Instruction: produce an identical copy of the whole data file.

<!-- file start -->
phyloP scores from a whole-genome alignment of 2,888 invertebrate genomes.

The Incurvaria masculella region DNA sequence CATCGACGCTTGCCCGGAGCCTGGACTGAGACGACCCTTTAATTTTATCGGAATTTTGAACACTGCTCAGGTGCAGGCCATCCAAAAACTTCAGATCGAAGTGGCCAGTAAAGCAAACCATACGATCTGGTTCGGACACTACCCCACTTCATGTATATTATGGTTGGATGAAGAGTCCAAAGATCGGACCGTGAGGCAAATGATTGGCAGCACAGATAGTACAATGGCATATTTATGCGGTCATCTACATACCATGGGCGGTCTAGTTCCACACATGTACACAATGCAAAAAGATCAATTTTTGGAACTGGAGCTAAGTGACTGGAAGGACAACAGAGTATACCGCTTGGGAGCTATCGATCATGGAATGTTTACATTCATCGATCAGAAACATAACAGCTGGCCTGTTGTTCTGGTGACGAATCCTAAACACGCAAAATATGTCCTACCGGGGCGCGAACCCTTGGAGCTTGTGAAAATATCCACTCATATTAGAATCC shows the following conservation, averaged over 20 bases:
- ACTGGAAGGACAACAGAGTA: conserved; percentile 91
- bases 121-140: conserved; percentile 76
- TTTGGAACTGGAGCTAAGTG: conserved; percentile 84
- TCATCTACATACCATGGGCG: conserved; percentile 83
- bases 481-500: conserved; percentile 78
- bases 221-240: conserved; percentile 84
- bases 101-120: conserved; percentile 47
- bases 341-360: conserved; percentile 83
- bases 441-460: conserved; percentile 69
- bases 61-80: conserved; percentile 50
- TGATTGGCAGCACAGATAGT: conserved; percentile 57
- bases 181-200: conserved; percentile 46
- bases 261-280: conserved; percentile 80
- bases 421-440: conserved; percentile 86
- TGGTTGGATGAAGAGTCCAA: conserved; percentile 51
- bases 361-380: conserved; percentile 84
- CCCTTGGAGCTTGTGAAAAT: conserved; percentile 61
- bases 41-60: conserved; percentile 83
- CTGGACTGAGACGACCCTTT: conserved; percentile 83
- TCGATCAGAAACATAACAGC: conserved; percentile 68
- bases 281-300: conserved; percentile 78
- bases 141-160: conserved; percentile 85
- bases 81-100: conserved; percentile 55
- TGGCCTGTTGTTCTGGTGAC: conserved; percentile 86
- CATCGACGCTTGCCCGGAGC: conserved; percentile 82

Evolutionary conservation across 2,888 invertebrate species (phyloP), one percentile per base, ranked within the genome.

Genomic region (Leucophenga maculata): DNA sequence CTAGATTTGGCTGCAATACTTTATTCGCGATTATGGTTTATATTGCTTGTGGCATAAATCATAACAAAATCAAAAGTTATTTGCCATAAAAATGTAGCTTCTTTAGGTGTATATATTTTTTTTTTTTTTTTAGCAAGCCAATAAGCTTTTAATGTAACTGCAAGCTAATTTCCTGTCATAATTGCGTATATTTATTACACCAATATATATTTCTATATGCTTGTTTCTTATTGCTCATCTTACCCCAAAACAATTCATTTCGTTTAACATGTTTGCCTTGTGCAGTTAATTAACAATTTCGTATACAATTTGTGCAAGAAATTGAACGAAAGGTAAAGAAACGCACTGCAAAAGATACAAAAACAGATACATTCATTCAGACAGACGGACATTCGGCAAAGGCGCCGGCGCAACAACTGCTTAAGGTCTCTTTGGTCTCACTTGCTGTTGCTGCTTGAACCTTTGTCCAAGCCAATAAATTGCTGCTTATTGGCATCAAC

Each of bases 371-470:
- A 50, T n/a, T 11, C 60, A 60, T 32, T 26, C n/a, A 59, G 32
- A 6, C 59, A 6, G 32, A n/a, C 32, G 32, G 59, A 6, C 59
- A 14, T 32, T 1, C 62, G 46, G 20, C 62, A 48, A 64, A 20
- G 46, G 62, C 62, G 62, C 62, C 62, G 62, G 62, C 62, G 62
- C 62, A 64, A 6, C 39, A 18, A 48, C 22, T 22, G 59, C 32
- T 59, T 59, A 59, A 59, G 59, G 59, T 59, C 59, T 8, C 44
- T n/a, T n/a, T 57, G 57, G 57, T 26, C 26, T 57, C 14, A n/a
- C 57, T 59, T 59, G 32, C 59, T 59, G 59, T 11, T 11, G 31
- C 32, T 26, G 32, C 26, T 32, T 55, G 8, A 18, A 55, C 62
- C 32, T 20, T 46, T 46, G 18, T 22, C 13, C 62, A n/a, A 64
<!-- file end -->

phyloP scores from a whole-genome alignment of 2,888 invertebrate genomes.

The Incurvaria masculella region DNA sequence CATCGACGCTTGCCCGGAGCCTGGACTGAGACGACCCTTTAATTTTATCGGAATTTTGAACACTGCTCAGGTGCAGGCCATCCAAAAACTTCAGATCGAAGTGGCCAGTAAAGCAAACCATACGATCTGGTTCGGACACTACCCCACTTCATGTATATTATGGTTGGATGAAGAGTCCAAAGATCGGACCGTGAGGCAAATGATTGGCAGCACAGATAGTACAATGGCATATTTATGCGGTCATCTACATACCATGGGCGGTCTAGTTCCACACATGTACACAATGCAAAAAGATCAATTTTTGGAACTGGAGCTAAGTGACTGGAAGGACAACAGAGTATACCGCTTGGGAGCTATCGATCATGGAATGTTTACATTCATCGATCAGAAACATAACAGCTGGCCTGTTGTTCTGGTGACGAATCCTAAACACGCAAAATATGTCCTACCGGGGCGCGAACCCTTGGAGCTTGTGAAAATATCCACTCATATTAGAATCC shows the following conservation, averaged over 20 bases:
- ACTGGAAGGACAACAGAGTA: conserved; percentile 91
- bases 121-140: conserved; percentile 76
- TTTGGAACTGGAGCTAAGTG: conserved; percentile 84
- TCATCTACATACCATGGGCG: conserved; percentile 83
- bases 481-500: conserved; percentile 78
- bases 221-240: conserved; percentile 84
- bases 101-120: conserved; percentile 47
- bases 341-360: conserved; percentile 83
- bases 441-460: conserved; percentile 69
- bases 61-80: conserved; percentile 50
- TGATTGGCAGCACAGATAGT: conserved; percentile 57
- bases 181-200: conserved; percentile 46
- bases 261-280: conserved; percentile 80
- bases 421-440: conserved; percentile 86
- TGGTTGGATGAAGAGTCCAA: conserved; percentile 51
- bases 361-380: conserved; percentile 84
- CCCTTGGAGCTTGTGAAAAT: conserved; percentile 61
- bases 41-60: conserved; percentile 83
- CTGGACTGAGACGACCCTTT: conserved; percentile 83
- TCGATCAGAAACATAACAGC: conserved; percentile 68
- bases 281-300: conserved; percentile 78
- bases 141-160: conserved; percentile 85
- bases 81-100: conserved; percentile 55
- TGGCCTGTTGTTCTGGTGAC: conserved; percentile 86
- CATCGACGCTTGCCCGGAGC: conserved; percentile 82

Evolutionary conservation across 2,888 invertebrate species (phyloP), one percentile per base, ranked within the genome.

Genomic region (Leucophenga maculata): DNA sequence CTAGATTTGGCTGCAATACTTTATTCGCGATTATGGTTTATATTGCTTGTGGCATAAATCATAACAAAATCAAAAGTTATTTGCCATAAAAATGTAGCTTCTTTAGGTGTATATATTTTTTTTTTTTTTTTAGCAAGCCAATAAGCTTTTAATGTAACTGCAAGCTAATTTCCTGTCATAATTGCGTATATTTATTACACCAATATATATTTCTATATGCTTGTTTCTTATTGCTCATCTTACCCCAAAACAATTCATTTCGTTTAACATGTTTGCCTTGTGCAGTTAATTAACAATTTCGTATACAATTTGTGCAAGAAATTGAACGAAAGGTAAAGAAACGCACTGCAAAAGATACAAAAACAGATACATTCATTCAGACAGACGGACATTCGGCAAAGGCGCCGGCGCAACAACTGCTTAAGGTCTCTTTGGTCTCACTTGCTGTTGCTGCTTGAACCTTTGTCCAAGCCAATAAATTGCTGCTTATTGGCATCAAC

Each of bases 371-470:
- A 50, T n/a, T 11, C 60, A 60, T 32, T 26, C n/a, A 59, G 32
- A 6, C 59, A 6, G 32, A n/a, C 32, G 32, G 59, A 6, C 59
- A 14, T 32, T 1, C 62, G 46, G 20, C 62, A 48, A 64, A 20
- G 46, G 62, C 62, G 62, C 62, C 62, G 62, G 62, C 62, G 62
- C 62, A 64, A 6, C 39, A 18, A 48, C 22, T 22, G 59, C 32
- T 59, T 59, A 59, A 59, G 59, G 59, T 59, C 59, T 8, C 44
- T n/a, T n/a, T 57, G 57, G 57, T 26, C 26, T 57, C 14, A n/a
- C 57, T 59, T 59, G 32, C 59, T 59, G 59, T 11, T 11, G 31
- C 32, T 26, G 32, C 26, T 32, T 55, G 8, A 18, A 55, C 62
- C 32, T 20, T 46, T 46, G 18, T 22, C 13, C 62, A n/a, A 64